Thursday, January 25, 2007

Rule of Thumb About Science (From Abstract Nonsense)

This is a repost from Abstract Nonsense

A good rule of thumb about any scientific issue is that you’re not allowed to disagree with mainstream scientific opinion, unless you’ve studied the field in sufficient depth to have a serious, intelligent conversation with an expert. In case there are several competing views instead of one mainstream, you’re not allowed to strongly swing one way or another.

Of course, “not allowed” means “not allowed if you want to be rational.” You’re not allowed to believe in fringe scientific theories, however attractive they might be to your political ideology, just like you’re not allowed to believe in fairies or 9/11 conspiracy theories.

In particular:

1. No matter what your views on fat acceptance or body image are, you must accept that obesity is a major medical problem.

2. No matter what your views on smoking laws are, you must accept that first- and second-hand smoking both cause lung cancer.

3. No matter what your views on race and class are, you must accept that IQ is heritable and measures intelligence fairly decently. At the same time, you must accept that the authors of The Bell Curve have no idea what they’re talking about.

4. No matter what your views on gender roles are, you must accept that there’s a genetic or hormonal component, as well as a huge environmental one.

5. No matter what your views on physics are, you must accept that string theory is a sound scientific theory.

6. No matter what your views on the Kyoto Protocol are, you must accept that global warming is real and anthropogenic and will cause widespread ecological disruption if left unabated.

7. No matter what your views on environmental regulations are, you must accept that DDT is harmful to the environment and encourages resistance to spraying among mosquitos.

Many of the above propositions are the subject of some controversy, but there’s a clear dominant view. I don’t fault Peter Woit for concluding that string theory is unscientific; he’s an expert who knows enough about the theory to make an informed judgment. But to be rational, I shouldn’t side with him just by reading his book, unless I’m prepared to read heaps of mainstream material on string theory.


  1. Anonymous7:25 AM

    Ah, children...

    Just because you throw a tantrum and scream "obesity is a health problem" don't make it so, kiddo. Looks like you're not prepared to read anything except your owned typed out preconceptions. Do some research. Fatness is a normal, human characteristic. Active fat people live longer than "normal" size people, and non-dieters have superior health to anyone who attempts weight loss (you know that 98% of dieters wind up at the same or a higher weight level than before the weight loss attempt, right?)

    You're too stupid to have a blog. And too lazy. Stop talking about things you know nothing about and go play with your blocks.

  2. Apparently you missed the point of the post being about disagreeing with mainstream scientific opinion. The mainstream scientific opinion right now is that obesity causes health problems across the board.

    Verbatum from the U.S. Department of Health and Human Services and the National Institutes of Health...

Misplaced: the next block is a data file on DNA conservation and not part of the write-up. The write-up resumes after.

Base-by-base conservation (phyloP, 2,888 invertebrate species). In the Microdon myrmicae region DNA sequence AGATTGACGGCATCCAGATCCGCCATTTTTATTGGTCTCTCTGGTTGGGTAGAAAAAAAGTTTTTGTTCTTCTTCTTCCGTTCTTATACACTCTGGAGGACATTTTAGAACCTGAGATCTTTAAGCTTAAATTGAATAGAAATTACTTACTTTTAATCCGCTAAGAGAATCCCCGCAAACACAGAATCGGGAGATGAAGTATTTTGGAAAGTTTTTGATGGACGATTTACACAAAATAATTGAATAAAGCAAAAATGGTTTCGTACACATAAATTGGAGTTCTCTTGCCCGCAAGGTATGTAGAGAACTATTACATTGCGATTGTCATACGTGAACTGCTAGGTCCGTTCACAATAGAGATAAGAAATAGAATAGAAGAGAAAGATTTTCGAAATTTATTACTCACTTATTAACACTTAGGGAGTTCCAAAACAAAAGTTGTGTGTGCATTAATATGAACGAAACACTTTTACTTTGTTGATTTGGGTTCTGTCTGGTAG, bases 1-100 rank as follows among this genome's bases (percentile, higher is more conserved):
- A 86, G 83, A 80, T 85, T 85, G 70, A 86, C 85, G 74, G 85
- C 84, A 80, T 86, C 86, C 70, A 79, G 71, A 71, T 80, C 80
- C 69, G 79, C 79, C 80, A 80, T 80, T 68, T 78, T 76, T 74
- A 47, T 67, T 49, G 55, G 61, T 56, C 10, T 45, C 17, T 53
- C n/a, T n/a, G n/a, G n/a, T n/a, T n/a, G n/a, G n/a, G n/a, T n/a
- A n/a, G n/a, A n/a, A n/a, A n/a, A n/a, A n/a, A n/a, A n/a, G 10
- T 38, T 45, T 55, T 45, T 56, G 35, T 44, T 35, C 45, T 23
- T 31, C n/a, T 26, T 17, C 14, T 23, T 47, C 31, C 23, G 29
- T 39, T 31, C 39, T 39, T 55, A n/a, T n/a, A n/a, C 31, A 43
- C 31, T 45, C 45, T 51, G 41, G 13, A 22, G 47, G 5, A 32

Overweight and obesity are known risk factors for:

    * diabetes
    * coronary heart disease
    * high blood cholesterol
    * stroke
    * hypertension
    * gallbladder disease
    * osteoarthritis (degeneration of cartilage and bone of joints)
    * sleep apnea and other breathing problems
    * some forms of cancer (uterine, breast, colorectal, kidney, and gallbladder)

    Obesity is also associated with:

    * complications of pregnancy
    * menstrual irregularities
    * hirsutism (presence of excess body and facial hair)
    * stress incontinence (urine leakage caused by weak pelvic floor muscles)
    * psychological disorders, such as depression
    * increased surgical risk
    * increased mortality

    For the notion that fatness is a normal human condition for everyone, consider the following from the CDC...

    During the past 20 years there has been a dramatic increase in obesity in the United States. In 1985 only a few states were participating in the CDC's Behavioral Risk Factor Surveillance System (BRFSS) and providing obesity data. In 1991, four states had obesity prevalence rates of 15–19 percent and no states had rates at or above 20 percent.

    In 1995, obesity prevalence in each of the 50 states was less than 20 percent. In 2000, 28 states had obesity prevalence rates less than 20 percent.

    In 2005, only 4 states had obesity prevalence rates less than 20 percent, while 17 states had prevalence rates equal to or greater than 25 percent, with 3 of those having prevalences equal to or greater than 30 percent (Louisiana, Mississippi, and West Virginia).

    From Colorado State University:

    Obesity is a growing problem among U.S. children. In 1994, one in five children between the ages of 6 and 17 was overweight. This is double the rate of 30 years ago.1 This adverse trend has potentially profound effects on children's health, including their long-term health.

    I'll agree that some heavy people are heavy because it's in there genes, but if this is the norm, why has obesity surged in recent decades; the age of processed food and take-out/fast-food.

    My research is done long before making opinions about anything.

    Good day.